Australia is at risk of a fentanyl problem, but it is better prepared than North America. If the country can make the same kind of concerted effort it did to keep COVID-19 at bay, that could save thousands of lives.
This weekly recap focuses on Russian and Chinese campaigns to spread malign and subversive information on COVID-19, President Biden's address to Congress, the planned U.S. withdrawal from Afghanistan, and more.
President Joe Biden addressed a joint session of Congress, summarizing his administration's early COVID-19 response and outlining plans that aim to loosen the pandemic's year-long grip on a weary nation. The speech reflected the fact that the United States faces policy challenges across a wide range of domains.
When Hurricane Maria hit Puerto Rico in September 2017, it peeled roofs from houses, turned roads into rivers, and left millions of people without electricity or safe drinking water. Marielena Lara, a senior physician policy researcher at RAND, was grateful to be part of the recovery planning.
The U.S. military will need to improve its software fluency if it wants to be dominant on the battlefields of the future. Ensuring that future leaders in the military develop cyber skills and the ability to interface with technical experts may be increasingly important.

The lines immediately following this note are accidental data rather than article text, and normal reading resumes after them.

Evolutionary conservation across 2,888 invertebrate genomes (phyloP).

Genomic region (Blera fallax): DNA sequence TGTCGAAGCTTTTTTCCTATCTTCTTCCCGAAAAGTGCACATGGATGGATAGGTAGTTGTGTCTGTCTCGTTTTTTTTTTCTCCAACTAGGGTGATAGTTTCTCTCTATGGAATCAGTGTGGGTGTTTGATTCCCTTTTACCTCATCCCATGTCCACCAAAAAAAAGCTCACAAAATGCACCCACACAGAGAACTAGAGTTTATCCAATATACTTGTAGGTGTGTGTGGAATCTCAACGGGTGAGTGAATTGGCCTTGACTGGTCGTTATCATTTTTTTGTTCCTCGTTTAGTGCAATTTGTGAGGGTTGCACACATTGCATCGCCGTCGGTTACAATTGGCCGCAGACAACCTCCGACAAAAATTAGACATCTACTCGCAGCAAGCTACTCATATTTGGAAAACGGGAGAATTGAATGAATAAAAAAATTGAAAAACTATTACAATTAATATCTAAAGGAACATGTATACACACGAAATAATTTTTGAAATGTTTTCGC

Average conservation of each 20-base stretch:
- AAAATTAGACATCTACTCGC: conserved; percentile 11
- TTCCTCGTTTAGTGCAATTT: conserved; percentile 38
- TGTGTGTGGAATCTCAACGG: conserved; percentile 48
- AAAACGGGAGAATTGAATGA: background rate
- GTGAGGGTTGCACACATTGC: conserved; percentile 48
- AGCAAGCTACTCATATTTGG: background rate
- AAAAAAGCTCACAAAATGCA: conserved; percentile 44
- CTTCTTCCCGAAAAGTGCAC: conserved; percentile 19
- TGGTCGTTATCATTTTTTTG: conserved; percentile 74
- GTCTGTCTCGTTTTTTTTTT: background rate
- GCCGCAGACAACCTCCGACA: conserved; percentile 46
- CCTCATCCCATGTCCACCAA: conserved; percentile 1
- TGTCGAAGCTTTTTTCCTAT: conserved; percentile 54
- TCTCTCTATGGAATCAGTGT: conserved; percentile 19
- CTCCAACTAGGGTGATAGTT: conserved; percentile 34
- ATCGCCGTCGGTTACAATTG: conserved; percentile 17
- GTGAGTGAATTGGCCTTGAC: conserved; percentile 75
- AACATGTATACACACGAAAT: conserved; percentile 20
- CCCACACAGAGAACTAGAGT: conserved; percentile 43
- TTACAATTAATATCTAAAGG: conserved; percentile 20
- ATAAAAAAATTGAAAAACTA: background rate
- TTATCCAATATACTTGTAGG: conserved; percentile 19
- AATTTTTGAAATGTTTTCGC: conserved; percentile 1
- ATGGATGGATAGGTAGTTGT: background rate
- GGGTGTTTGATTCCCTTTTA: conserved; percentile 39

The technological advances of recent decades that have made supply networks drastically more efficient, valuable, and essential to every element of our daily lives have also created a highly interdependent, largely unsecured portfolio of potential attack surfaces.
China and Iran made a deal in which China promised to boost its investment in Iranian infrastructure in exchange for a steady supply of oil. This uptick in Chinese influence does not necessarily erode U.S. power in the region. The United States may even find overlapping interests with China since both have a stake in containing conflicts and instability.
Lessons from the pandemic will be sorted through for years. But one thing seems very clear: The United States is not ready in a policy or infrastructure or even physical-capacity sense to respond to major shocks to its supply chains.
As climate change accelerates there is a growing disconnect between what our infrastructure systems can do and what we need them to do. Policymakers should view infrastructure investments as not simply hardware fixes and upgrades, but as efforts to close this gap.
The U.S. Capitol attack on January 6 has fueled momentum for new approaches and laws to counter attacks by domestic violent extremists. It will be crucial for policymakers to reckon with what new laws and law enforcement can achieve, and what they can get wrong.
As Congress and the White House debate how to assist the Postal Service, it will be important to understand the effects of proposed cost-cutting measures on mail delivery of vital services, smaller and rural communities, low-income communities, and the USPS's broader public safety and security functions.